Parker MG, Garg A, Brochier A
Approaches to addressing social determinants of health in the NICU: a mixed methods study.
The objective of this study was to examine current approaches to addressing social determinants of health (SDOH) in the NICU and perceived appropriateness of a standardized screening and referral process. The investigators performed a mixed methods study in two Massachusetts safety-net NICUs. They concluded that current NICU assessment of SDOH was limited and use of a standardized screening and referral process could be useful.
Citation: Parker MG, Garg A, Brochier A . Approaches to addressing social determinants of health in the NICU: a mixed methods study. J Perinatol 2021 Aug;41(8):1983-91. doi: 10.1038/s41372-020-00867-w..
Keywords: Social Determinants of Health, Newborns/Infants, Neonatal Intensive Care Unit (NICU), Intensive Care Unit (ICU)
Izadi Z, Li J, Evans M
Socioeconomic disparities in functional status in a national sample of patients with rheumatoid arthritis.
This longitudinal study looked at the association of socioeconomic disparities and functional status in a national sample of patients with rheumatoid arthritis (RA). This study used a cohort from the American College of Rheumatology’s Rheumatology Informatics System for Effectiveness (RISE) registry from 2016 to 2018. Analyses included all adult patients with a confirmed RA diagnosis and at least 1 functional status (FS) score documented. The Area Deprivation Index (ADI), a zip code-based indicator of poverty, was used as a proxy for socioeconomic status (SES). The cohort included 83,965 patients, of which 77% were women and 72% were non-Hispanic White. Mean age was 63.4 years. The probability of functional decline was 14.1% in the highest SES quintile and 18.9% in the lowest SES quintile. By all measures FS score was worse at lower SES levels.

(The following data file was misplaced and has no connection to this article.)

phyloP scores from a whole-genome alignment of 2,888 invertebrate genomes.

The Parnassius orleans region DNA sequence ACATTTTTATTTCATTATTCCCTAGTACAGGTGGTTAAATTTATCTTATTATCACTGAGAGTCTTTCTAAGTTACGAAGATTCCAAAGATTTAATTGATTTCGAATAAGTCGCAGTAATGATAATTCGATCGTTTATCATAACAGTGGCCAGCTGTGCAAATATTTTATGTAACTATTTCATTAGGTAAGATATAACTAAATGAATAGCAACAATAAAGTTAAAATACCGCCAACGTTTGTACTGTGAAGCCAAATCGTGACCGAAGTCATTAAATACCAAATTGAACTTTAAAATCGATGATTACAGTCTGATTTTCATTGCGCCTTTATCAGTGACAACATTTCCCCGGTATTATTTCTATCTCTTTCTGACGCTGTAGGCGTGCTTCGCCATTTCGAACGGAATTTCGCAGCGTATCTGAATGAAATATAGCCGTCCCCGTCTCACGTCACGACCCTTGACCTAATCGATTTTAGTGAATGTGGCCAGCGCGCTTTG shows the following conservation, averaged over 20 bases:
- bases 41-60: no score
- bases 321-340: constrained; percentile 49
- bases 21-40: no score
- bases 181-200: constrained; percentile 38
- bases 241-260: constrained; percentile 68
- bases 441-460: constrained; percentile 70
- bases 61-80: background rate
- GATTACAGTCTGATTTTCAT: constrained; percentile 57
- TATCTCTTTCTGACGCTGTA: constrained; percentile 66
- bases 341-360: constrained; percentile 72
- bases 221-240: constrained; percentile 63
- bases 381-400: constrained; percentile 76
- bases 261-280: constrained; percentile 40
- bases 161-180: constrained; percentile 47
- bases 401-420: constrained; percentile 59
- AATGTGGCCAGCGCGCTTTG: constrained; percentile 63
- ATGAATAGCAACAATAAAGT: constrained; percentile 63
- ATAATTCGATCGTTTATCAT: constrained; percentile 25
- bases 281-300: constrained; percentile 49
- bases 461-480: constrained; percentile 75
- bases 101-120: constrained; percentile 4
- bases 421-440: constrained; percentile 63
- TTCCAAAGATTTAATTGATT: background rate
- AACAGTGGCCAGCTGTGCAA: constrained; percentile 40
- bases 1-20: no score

AHRQ-funded; HS025638; HS024412.
Citation: Izadi Z, Li J, Evans M . Socioeconomic disparities in functional status in a national sample of patients with rheumatoid arthritis. JAMA Netw Open 2021 Aug 2;4(8):e2119400. doi: 10.1001/jamanetworkopen.2021.19400..
Keywords: Arthritis, Chronic Conditions, Disparities, Social Determinants of Health, Quality of Life
Nguyen KH, Fields JD JD, Cemballi AG
The role of community-based organizations in improving chronic care for safety-net populations.
Researchers conducted a multi-stakeholder qualitative study to capture the multi-level influences on health for those living in socio-economically deprived contexts. Participants were patients with chronic illnesses in San Francisco neighborhoods with high chronic disease rates, community leaders serving the same neighborhoods, or providers from San Francisco's public health care delivery system. The researchers identified several key themes. They concluded that their results contributed new evidence toward the community domain of the Chronic Care Model, and health care systems must intentionally partner with community-based organizations to address social determinants of health and improve community resources for chronic care management.